People Make a City International

September 29, 2009 at 2:15 pm | Posted in Uncategorized | Leave a comment

Is Atlanta an international city? What makes a city international?

I have worked in Atlanta for three years and it seems like this question keeps coming up. Is it a first rate international school like AIS or leading research institutions like Emory, Georgia Tech, or the CDC that have thousands of international students and faculty? Or perhaps it’s hosting the Centennial Olympic Games, as the city did in 1996.

Maybe it is Hartsfield-Jackson, the biggest airport in the world, which operates only 20 minutes away from the city and serves hundreds of thousands of flights a year with hundreds of millions of passengers from some 70 countries.

It could be the city’s two red giants, CNN and Coca-Cola, both household names around the world. Even in Africa’s Sahara Desert one can find satellite dishes attached to nomadic tents and cans of Coke in camel saddlebags.

In the relatively short time that I have lived here I have met some of the most well known world leaders.

People like Ban Ki-Moon, the Secretary General of the United Nations, and the Dalai Lama who stood in as a guest professor at Emory University.

Others like the Aga Kan who came here to promote International Baccalaureate programs in public schools and the author Salman Rushdie, call Atlanta home for part of the year.

There is also an internationally renowned music scene in Atlanta. In this city I’ve accidently run into stars like Elton John in the elevator and been in the InterContinental Hotel when Usher stepped into the Lobby and started dancing with my beautiful four year old daughter.

What make a city international are not its celebrities, its universities, its airports, or its companies.

But rather, it’s the attitude of its people. Atlantans are endowed with a desire to connect their city to the rest of the world, a curiosity about other places and ways of life.

Becoming internationalized as Atlantans have is a decision that can be made regardless of a place’s history, size, or, even, financial means.

I know this to be true from my hometown and country.

Isfiya, my town, has this same Atlantan attitude and it has managed to turn my once small village into an international tourist destination. Undoubtedly our breathtaking views of the Mediterranean from the top of Mount Carmel and the fact the Elijah walked our trails helped, but that was not the point.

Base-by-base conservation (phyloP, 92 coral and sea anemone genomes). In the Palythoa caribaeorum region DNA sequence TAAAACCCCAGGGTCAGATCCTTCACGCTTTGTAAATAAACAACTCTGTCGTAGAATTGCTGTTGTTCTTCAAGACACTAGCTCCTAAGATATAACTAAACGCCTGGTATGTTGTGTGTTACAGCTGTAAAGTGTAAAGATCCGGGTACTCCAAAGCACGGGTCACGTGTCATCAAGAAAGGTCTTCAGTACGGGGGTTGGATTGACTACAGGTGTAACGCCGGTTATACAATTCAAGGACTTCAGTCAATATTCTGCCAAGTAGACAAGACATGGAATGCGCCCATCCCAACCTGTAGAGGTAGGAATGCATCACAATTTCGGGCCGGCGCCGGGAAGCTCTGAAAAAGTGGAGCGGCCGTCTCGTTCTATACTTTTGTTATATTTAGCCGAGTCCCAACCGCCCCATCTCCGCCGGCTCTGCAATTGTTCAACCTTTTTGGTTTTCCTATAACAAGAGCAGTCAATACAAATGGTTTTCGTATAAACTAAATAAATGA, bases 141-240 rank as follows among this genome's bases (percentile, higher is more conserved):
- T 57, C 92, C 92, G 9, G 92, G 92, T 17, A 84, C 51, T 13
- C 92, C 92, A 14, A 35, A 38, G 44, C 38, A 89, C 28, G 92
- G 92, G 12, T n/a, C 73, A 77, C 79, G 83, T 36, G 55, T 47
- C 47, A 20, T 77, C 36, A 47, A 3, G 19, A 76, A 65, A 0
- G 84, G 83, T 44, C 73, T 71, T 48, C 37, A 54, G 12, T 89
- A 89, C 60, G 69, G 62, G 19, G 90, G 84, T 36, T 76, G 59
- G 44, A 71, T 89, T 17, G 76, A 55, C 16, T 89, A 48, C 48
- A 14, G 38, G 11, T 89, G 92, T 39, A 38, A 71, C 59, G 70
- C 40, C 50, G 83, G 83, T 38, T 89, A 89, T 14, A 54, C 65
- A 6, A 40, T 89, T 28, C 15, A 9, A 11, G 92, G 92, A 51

It was the attitude of the residents that should be credited for the fact that at the beginning of the third millennium our town had three Israeli Ambassadors serving on three different continents.

The story of Atlanta and Isfiya is also the story of my country, Israel, a place only as large as the 28 counties in Atlanta’s metropolitan area.

Yet despite its size, Israel has over 100 embassies and diplomatic missions. It has made itself one of the world’s most globalized nations with free trade agreements with the European Union, North America, and with countries and regions around the world.

Atlanta too is building diplomatic missions and trade offices as the city fast becomes the preferred center for foreign missions seeking to work in the unofficial capital of Southeast.

My colleagues in the Atlanta Consular Corps and I work year round to connect the city and the Southeast to our counties and to build the international community from the bottom up.

We work with the city’s smorgasbord of local grass roots movements, civic associations, investors, and companies. We enjoy watching companies from home create jobs right here in the Atlanta area and seeing local investors help develop the communities we represent.

Atlanta, of course, has another example for someone who came from modest means to become a household name in four corners of the world.

If anyone made this city international, it was that man, Dr. Martin Luther King, Jr. Looking at his story, and the story of this city, leads me to say yes.

Atlanta is an international city and that’s thanks to its residents and leaders who work tirelessly to be global citizens and active in the international community.

Article original appeared in the Atlanta Journal-Consitution on September 27, 2009


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